March 9, 1995, seven young women at Binghamton
University set forth to create an organization that would
represent their values and ideals on Asian-American culture.
Values such as sisterhood, community service, and cultural
diversity are what set these seven immaculate women apart from
others. With this clear vision of such a sorority, Kappa Phi
Lambda has now expanded to 16 colleges and universities, and is
undoubtedly still growing at an amazing rate. Kappa Phi Lambda
Sorority encompasses various races and does not deny anyone of a
different ethnicity. Its goal is to share its values with those
who believe in the same ventures we strive for. With the
importance of academic excellence, sisterly bonds, and
Asian-awareness, Kappa Phi Lambda has and will successfully
leave behind a legacy of eternal sisterhood that its seven
founding mothers worked so hard to achieve.
(l-r) Samantha Somchanhmavong, Elizabeth Choi, Rei Hirasawa,
Chae Yoo Park, Connie Yang, Karen Eng, Hee Cho Moon
On November 3, 2002, eleven young women
established a Kappa
Phi Lambda Colony at Carnegie Mellon University.
journey was an arduous one; from weekly meetings, fundraising
events, and community service events as an unaffiliated interest
group formally known as B.L.I.S.S. (Building Leadership,
Integrity, and Spirit through Sisterhood), to making an
application for the Sorority in the form of a comprehensive
package about the group’s goals and aspirations, to pledging in
the fall -- the “Heaven’s Eleven” grew tighter and stronger,
learning important values of the Kappa Phi Lambda Sorority,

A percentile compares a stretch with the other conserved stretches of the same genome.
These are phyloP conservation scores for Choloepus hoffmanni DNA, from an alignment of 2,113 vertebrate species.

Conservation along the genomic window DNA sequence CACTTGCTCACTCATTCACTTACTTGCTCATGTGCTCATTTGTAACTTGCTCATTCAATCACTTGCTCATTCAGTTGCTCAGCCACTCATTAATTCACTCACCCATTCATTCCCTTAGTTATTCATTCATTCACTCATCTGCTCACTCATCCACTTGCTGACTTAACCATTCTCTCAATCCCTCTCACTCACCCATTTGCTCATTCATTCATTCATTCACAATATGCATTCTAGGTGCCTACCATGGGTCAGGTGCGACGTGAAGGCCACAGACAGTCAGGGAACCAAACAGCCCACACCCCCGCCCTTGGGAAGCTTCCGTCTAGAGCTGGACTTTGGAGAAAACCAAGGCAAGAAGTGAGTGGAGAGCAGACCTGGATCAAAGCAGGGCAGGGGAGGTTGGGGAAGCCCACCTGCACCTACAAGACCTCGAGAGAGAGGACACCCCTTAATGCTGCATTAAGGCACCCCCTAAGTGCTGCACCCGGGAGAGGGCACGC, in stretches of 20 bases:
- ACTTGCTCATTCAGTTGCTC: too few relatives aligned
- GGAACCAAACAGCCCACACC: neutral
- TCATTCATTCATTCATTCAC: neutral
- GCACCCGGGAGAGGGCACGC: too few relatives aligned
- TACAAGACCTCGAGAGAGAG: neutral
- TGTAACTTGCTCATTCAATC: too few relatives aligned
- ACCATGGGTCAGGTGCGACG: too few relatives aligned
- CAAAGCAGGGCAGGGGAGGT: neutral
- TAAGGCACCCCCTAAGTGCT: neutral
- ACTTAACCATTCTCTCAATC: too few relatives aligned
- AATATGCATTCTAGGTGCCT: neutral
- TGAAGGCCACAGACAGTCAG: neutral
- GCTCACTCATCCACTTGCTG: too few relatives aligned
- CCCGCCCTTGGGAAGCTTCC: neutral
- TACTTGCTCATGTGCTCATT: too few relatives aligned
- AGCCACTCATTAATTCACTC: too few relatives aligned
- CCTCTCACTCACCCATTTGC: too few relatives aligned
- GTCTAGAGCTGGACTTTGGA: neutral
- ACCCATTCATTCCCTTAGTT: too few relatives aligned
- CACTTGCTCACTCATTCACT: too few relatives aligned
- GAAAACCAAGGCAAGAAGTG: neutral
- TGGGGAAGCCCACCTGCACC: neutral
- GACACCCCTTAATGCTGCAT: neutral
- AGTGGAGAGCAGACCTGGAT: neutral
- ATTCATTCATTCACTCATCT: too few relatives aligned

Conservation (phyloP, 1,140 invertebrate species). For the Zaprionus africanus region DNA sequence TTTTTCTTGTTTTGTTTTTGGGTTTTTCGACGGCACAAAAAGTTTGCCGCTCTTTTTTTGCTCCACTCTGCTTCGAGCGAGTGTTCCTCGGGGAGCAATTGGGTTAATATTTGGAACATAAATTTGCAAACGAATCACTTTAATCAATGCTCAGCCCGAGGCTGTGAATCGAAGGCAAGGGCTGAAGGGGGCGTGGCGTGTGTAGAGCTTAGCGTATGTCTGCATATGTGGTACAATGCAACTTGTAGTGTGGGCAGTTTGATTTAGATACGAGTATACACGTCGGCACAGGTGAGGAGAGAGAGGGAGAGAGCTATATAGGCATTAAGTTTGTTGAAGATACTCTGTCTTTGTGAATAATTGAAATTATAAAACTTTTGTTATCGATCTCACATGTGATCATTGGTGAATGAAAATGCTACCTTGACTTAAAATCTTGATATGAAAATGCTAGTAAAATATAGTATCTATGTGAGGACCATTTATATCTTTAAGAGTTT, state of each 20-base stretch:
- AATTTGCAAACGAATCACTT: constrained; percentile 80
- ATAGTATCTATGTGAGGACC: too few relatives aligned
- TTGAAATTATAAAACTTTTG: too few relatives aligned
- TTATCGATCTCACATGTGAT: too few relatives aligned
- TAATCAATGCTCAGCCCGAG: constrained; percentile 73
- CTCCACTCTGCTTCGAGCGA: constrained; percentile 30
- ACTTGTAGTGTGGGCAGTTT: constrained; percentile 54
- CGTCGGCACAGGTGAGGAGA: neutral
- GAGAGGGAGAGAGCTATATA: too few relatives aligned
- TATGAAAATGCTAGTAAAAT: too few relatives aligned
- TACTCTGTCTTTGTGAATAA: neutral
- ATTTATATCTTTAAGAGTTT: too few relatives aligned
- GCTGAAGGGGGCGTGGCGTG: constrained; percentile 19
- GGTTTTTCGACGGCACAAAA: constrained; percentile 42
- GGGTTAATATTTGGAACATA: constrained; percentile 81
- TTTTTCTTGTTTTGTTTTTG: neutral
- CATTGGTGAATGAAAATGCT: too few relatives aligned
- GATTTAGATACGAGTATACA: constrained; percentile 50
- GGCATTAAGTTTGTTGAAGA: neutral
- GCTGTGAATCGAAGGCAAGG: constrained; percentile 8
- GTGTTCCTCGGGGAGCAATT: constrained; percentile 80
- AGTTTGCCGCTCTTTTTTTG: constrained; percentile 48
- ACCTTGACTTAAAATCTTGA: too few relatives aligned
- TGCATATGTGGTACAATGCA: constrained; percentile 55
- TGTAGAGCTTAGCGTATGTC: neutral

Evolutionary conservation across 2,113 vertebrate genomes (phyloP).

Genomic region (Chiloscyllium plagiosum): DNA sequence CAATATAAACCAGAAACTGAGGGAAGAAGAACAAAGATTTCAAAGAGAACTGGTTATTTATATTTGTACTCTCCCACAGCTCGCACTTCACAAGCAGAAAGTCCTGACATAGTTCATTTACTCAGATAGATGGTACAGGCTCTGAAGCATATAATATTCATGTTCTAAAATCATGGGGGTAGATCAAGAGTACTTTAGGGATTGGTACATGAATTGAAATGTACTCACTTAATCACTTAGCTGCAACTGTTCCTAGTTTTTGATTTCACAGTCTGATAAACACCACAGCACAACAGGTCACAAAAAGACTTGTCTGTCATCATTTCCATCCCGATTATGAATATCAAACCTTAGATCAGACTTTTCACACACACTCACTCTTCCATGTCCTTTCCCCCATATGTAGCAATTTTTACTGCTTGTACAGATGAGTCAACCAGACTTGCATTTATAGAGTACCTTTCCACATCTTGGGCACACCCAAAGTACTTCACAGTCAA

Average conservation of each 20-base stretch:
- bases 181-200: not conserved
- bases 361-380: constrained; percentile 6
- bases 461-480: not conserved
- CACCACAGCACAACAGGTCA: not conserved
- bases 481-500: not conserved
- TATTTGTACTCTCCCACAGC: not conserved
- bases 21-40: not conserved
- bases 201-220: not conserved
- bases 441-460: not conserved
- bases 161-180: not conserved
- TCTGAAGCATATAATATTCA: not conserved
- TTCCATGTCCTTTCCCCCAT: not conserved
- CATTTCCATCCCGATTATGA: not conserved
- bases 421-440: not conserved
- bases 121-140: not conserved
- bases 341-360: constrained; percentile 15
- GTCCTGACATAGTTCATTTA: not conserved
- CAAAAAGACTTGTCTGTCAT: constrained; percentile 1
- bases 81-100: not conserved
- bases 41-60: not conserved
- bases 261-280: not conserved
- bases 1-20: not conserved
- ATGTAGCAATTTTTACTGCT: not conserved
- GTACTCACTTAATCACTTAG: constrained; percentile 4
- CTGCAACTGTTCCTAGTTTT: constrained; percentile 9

until finally, they took the final step—becoming sisters of the
The girls made their first trip to New York City from Pittsburgh
early in their fall semester and began the process as pledges.
For weeks they pledged, dedicating themselves wholly to the
process, looking to the sisters for guidance. Since charters
must pledge at a different school (a host chapter), the Carnegie
Mellon University charter pledge class was pledged in by Rutgers
University (Eta Chapter), located in New Brunswick, New Jersey.
The road to eternal sisterhood was an eventful, learning,
emotional, and often highly demanding course. The girls knew
never to feel discouraged, however, and to keep their heads up
no matter what the situation. Through the many trials and
tribulations, the charter pledge class proved ready for whatever
lay ahead, brave and undaunted with fear. They stood unified as
one voice, proud and full of heart, energy, and intensity. They
called themselves “Heaven’s Eleven”, an inseparable class of
strong minds and hardy souls—an eleven to lead the future.
November 3, 2002, the eleven young women triumphantly pulled up
in a van on the Carnegie Mellon University campus after yet
another long drive, to be greeted and congratulated as achieving
their goal: becoming sisters of the Kappa Phi Lambda Sorority.
Carnegie Mellon University Charter Class
(top l-r) Jeehee Son, Michelle Kong, Chrissy Lee, Natalie
Chen, Helen Kim,
Amy Yuan, Michelle Kim (bottom) Nancy Chu, Christina Lim,
Carrie Yu, Hannah Kim